constitutes a country’s cultural heritage and has signed Memoranda of
Understanding (MOUs) to this effect with Egypt, Syria and Libya. An agreement
with Algeria is expected. In January 2018, the International Council of Museums
released a ‘Red List’ for Yemen aimed at protecting Hebrew manuscripts and
Torah finials from leaving Yemen. All but 50 Jews have fled the country, taking
what possessions they could, but even these ultimately could be returned to

“These MOUs claim to be about [stopping] looting,
but their broad scope and limited evidence of success suggests their real
impact is providing a legal vehicle to legitimise foreign confiscations and
wrongful ownership claims…The MOUs are based on a flawed premise. It is the
heritage and patrimony of 850,000 indigenous Jews who fled their homes and
property under duress,” says Sarah Levin of the California-based Jews
Indigenous to the Middle East and North Africa (JIMENA).

It is understandable that the international
community should wish to prevent the looting and smuggling of ancient artefacts
and their sale on the international art market. That is how Islamic State
financed much of its conquest of northern Iraq and Syria. Jewish  artefacts purported to be from devastated sites, such as the Jobar  synagogue near Damascus, have turned up in Turkey. These mostly turn out to be fakes. In Syria, mindful of the interest in Middle Eastern Jewish heritage in the West, both the regime and the rebels have been using Jewish artefacts as a political football in the civil war. Reports have surfaced – usually at times of regime offensives – in which both parties accused each other of stealing cultural heritage from Jewish sites.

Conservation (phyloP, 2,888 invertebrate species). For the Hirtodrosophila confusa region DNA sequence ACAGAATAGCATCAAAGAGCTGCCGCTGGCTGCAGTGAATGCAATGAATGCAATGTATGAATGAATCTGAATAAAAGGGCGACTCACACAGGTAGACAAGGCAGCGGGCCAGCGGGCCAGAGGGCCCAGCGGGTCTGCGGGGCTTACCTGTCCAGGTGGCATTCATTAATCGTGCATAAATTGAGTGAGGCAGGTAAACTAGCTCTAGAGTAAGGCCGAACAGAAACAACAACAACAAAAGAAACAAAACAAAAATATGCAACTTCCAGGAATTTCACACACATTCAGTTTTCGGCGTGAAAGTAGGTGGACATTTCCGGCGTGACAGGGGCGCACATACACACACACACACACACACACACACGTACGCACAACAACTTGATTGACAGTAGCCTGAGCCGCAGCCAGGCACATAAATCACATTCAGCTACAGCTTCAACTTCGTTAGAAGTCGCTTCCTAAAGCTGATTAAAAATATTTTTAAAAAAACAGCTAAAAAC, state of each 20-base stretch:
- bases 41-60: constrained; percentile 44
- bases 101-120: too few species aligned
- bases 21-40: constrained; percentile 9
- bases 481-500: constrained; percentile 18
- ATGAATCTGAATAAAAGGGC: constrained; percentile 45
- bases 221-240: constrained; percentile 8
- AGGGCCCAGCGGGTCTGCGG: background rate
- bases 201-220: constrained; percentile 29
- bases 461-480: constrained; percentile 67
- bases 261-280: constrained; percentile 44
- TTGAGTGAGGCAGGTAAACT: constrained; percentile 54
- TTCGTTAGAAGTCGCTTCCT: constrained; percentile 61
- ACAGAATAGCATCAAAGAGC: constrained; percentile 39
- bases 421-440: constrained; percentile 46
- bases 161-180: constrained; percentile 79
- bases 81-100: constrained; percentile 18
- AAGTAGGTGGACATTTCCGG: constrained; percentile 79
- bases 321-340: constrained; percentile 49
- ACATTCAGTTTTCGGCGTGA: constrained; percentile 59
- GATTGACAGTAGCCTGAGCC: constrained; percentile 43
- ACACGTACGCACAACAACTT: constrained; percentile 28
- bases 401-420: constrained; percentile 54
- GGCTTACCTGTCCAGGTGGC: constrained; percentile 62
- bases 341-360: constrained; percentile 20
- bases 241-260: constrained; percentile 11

But there is a
distinction between theft for financial gain, and legitimate salvage of Torah
scrolls or books taken by fleeing Jews to be used for prayer. 

In centuries past, armies had carte blanche to
plunder enemy property. The ‘Monument Men’ were assigned by the Allies to hide
away cultural treasures in occupied Europe during World War II to prevent them
from falling into the wrong hands. Postwar international treaties, such as the
Hague Convention of 1954, were introduced to protect states’ cultural property
from wartime looting. But the days when Britain could ship the Elgin Marbles
from Greece, or Napoleon could plunder ancient Egyptian obelisks as ‘war
booty’, are over.

 In the aftermath of extensive looting after
the invasion of Iraq, some 3,800 archeological artefacts have been returned to